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S.J. Gould, immigrants and branding

S.J. Gould, immigrants and branding

I had a chance (and as we know, nothing happens by chance) to read S.J. Gould’s book The Mismeasure of Man (1981), which provides an outstanding refutation of any kind of essentialism that by internal force leads to racism. By chance, I live in the time-space of Europe, challenged by immigrants flooding from the Middle East and Africa to apparently more prosperous and “safe” parts of the world. And somewhere there is Brandlife which has the ambition to turn around everything that has been said and written about branding so far (how very much I dislike such positioning, but it sounds so good).

The combination of the three mentioned occurrences helps us explain why liberals and even conservative liberals (as those following ideas of homonism) feel “angst” (anxiety) when physically confronted with homogeneous masses of people that share values considerably different from their own. My stress lies in “physical confrontation”. Reading about or even writing about social confrontations in a protected armchair environment of a peaceful home proves to be forgotten when a reader or writer finds himself encircled with “characters”.

Identity, not life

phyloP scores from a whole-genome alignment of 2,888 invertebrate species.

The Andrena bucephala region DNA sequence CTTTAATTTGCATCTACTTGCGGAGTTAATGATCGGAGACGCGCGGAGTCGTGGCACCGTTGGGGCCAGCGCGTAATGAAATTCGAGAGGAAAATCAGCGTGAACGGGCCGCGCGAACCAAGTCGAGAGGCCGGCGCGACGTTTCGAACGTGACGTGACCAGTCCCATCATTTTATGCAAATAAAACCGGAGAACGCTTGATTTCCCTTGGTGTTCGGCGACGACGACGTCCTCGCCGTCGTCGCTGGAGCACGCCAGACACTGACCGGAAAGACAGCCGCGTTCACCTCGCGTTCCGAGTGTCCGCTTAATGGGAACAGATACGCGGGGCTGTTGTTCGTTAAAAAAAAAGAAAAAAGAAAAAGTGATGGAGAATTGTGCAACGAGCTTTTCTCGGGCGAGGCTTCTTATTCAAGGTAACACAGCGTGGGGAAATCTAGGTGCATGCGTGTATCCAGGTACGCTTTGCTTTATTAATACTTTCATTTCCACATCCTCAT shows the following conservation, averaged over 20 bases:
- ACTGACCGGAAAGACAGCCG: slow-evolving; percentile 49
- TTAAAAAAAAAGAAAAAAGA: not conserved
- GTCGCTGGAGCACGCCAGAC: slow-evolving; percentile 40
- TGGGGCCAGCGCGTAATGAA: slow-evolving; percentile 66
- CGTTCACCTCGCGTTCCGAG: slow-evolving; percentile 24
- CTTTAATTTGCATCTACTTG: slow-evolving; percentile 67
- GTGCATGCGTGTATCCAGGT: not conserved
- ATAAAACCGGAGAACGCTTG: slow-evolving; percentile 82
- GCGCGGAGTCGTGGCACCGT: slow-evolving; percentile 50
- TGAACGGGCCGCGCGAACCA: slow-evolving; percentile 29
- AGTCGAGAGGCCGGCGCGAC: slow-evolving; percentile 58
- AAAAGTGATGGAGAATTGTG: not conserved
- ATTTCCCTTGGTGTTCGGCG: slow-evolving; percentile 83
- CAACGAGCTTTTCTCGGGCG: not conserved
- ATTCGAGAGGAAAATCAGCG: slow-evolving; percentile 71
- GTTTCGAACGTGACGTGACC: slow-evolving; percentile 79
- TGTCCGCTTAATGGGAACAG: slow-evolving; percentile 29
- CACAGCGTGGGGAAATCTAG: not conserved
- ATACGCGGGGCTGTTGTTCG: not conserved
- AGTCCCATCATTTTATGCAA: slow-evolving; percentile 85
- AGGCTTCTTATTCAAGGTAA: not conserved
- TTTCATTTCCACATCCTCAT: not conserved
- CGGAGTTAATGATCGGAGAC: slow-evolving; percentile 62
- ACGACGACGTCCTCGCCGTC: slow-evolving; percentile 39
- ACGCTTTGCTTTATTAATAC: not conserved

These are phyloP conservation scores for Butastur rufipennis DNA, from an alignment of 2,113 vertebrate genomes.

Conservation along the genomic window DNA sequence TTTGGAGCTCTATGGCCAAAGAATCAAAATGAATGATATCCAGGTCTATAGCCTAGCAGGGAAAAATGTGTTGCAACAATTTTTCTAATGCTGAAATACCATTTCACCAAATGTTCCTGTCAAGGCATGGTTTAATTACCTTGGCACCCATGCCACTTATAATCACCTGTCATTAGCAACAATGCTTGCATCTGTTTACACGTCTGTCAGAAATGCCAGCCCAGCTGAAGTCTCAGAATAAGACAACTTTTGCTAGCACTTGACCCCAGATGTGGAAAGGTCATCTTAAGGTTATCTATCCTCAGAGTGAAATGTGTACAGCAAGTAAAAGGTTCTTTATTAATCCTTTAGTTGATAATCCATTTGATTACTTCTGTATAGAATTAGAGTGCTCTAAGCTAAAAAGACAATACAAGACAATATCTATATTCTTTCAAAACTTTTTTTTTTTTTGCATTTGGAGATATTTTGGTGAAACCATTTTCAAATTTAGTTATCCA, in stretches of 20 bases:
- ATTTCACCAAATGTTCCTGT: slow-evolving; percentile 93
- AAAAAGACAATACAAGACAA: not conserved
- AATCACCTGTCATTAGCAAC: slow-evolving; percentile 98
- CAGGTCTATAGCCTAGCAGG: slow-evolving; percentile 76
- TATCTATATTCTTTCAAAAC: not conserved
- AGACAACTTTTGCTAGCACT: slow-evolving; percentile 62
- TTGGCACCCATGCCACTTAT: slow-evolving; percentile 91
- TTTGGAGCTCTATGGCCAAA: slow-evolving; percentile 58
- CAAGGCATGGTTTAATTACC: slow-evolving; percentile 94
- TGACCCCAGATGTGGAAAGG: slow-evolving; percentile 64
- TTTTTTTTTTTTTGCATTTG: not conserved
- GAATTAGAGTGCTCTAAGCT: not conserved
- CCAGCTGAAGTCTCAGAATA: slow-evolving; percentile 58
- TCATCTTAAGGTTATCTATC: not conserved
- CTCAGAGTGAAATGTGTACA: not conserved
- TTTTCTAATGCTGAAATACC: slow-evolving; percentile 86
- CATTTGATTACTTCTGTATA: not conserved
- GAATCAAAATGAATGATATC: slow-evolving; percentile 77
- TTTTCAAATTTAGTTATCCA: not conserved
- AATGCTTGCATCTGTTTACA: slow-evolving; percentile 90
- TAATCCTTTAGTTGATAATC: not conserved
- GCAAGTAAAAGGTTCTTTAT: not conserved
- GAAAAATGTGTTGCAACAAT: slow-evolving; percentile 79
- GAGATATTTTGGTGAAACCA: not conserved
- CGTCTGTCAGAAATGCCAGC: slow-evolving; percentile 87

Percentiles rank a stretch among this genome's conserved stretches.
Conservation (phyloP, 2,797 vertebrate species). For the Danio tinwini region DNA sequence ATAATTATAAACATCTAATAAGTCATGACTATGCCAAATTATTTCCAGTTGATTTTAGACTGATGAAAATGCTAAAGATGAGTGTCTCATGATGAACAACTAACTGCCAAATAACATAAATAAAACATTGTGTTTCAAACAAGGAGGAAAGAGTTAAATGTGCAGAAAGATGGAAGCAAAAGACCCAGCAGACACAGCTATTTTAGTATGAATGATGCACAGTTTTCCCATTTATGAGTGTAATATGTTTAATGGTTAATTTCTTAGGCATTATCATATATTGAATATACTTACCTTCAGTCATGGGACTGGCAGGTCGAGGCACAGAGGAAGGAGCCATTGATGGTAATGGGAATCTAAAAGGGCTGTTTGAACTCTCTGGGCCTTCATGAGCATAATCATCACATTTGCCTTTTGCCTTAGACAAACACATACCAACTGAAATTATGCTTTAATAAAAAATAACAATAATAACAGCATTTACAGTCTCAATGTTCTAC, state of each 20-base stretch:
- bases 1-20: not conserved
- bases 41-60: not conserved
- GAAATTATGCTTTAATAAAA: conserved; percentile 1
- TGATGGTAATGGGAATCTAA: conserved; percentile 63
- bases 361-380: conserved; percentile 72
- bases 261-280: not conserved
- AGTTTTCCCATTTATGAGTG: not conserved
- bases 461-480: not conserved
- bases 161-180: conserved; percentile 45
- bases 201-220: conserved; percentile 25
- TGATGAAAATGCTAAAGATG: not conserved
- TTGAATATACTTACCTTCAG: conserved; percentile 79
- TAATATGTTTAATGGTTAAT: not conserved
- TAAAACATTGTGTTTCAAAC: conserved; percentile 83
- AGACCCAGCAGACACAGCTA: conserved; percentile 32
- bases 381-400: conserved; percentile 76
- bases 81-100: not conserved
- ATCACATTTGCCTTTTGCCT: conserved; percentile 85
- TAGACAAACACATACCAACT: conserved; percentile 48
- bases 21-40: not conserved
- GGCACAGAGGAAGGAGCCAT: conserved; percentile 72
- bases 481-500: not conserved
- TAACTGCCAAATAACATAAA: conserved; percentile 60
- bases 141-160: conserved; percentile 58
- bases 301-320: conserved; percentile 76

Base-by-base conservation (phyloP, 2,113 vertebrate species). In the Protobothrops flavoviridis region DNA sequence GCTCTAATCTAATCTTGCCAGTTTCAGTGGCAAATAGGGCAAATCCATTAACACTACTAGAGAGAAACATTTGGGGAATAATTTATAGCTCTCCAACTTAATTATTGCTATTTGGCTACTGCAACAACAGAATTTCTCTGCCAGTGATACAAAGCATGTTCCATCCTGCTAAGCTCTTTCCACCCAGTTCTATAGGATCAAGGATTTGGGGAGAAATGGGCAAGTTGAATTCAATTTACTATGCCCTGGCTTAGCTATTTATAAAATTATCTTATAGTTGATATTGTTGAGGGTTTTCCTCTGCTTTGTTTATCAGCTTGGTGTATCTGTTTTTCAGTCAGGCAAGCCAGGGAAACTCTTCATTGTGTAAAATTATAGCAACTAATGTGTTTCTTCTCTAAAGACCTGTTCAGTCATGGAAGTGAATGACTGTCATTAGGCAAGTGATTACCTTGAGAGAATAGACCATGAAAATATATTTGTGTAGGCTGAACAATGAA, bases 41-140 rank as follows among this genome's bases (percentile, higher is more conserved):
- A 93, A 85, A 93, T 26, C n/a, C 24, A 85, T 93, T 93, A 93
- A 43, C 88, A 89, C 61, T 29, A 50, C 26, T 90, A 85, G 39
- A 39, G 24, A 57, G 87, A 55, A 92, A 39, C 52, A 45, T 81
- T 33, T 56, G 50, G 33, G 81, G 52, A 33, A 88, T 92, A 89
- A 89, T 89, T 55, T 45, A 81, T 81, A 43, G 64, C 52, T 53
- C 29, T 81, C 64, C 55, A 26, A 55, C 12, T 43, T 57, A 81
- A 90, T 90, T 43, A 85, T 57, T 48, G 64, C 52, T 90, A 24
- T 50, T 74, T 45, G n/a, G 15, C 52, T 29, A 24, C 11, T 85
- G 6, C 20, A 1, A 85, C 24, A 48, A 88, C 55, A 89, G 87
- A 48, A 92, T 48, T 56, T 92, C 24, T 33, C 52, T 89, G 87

Since we (at least homonists) know that what Gould wrote is scientifically proven and even widely accepted, we know that no species is evolutionarily more developed than another, and even less, any human race is evolutionarily superior or inferior to another.  The fear of being invaded by inferiors should thus be out of the question. But what if the question is not inferiority but otherness? What otherness?

Branding provides us with a useful analogy. While brands are not and cannot be superior or inferior to one another, they strongly protect one from another. They (brands) know that their identity lies in the separation of their values from the values of other brands. This protection, this membrane, is the only protection of their identity. It is a protection of their identity, but not of their life.

Brands do merge, take over, co-brand, or perform various types of business model cooperations. They do this exactly for the reason of their life. They perform different cooperations to obtain the highest possible evolutionary stable strategy (ESS) and fitness. And since we know that ultimate agents are not humans (as phenotypes) or brands (as artifacts, brand names, logos…), but genes and memes, we come closer to peculiar ambiguity that we all feel confronted with an invasion of representatives of distinct brands (races) in our environment.

Fear comes with memes, not with genes

We in Europe know that our business model, which has an insurmountable flaw in low natality, must change. But is immigration the only solution?

Let us use yet another analogy. If a company cannot find enough workforce within the borders of the state in which it operates, immigration seems the right solution. If immigration brings workers who have a substantially different set of values than that already employed by the company they enter, a clash of cultures emerges. A workforce that does not share common values ceases to produce. The only other option is that the company accepts new values and abandons old ones. But that literary means that a different company emerges. That different company might still hold the same name as the previous one, but it is, in fact, a different one. Values are a crucial part of any business model; with new values, different business model comes to life.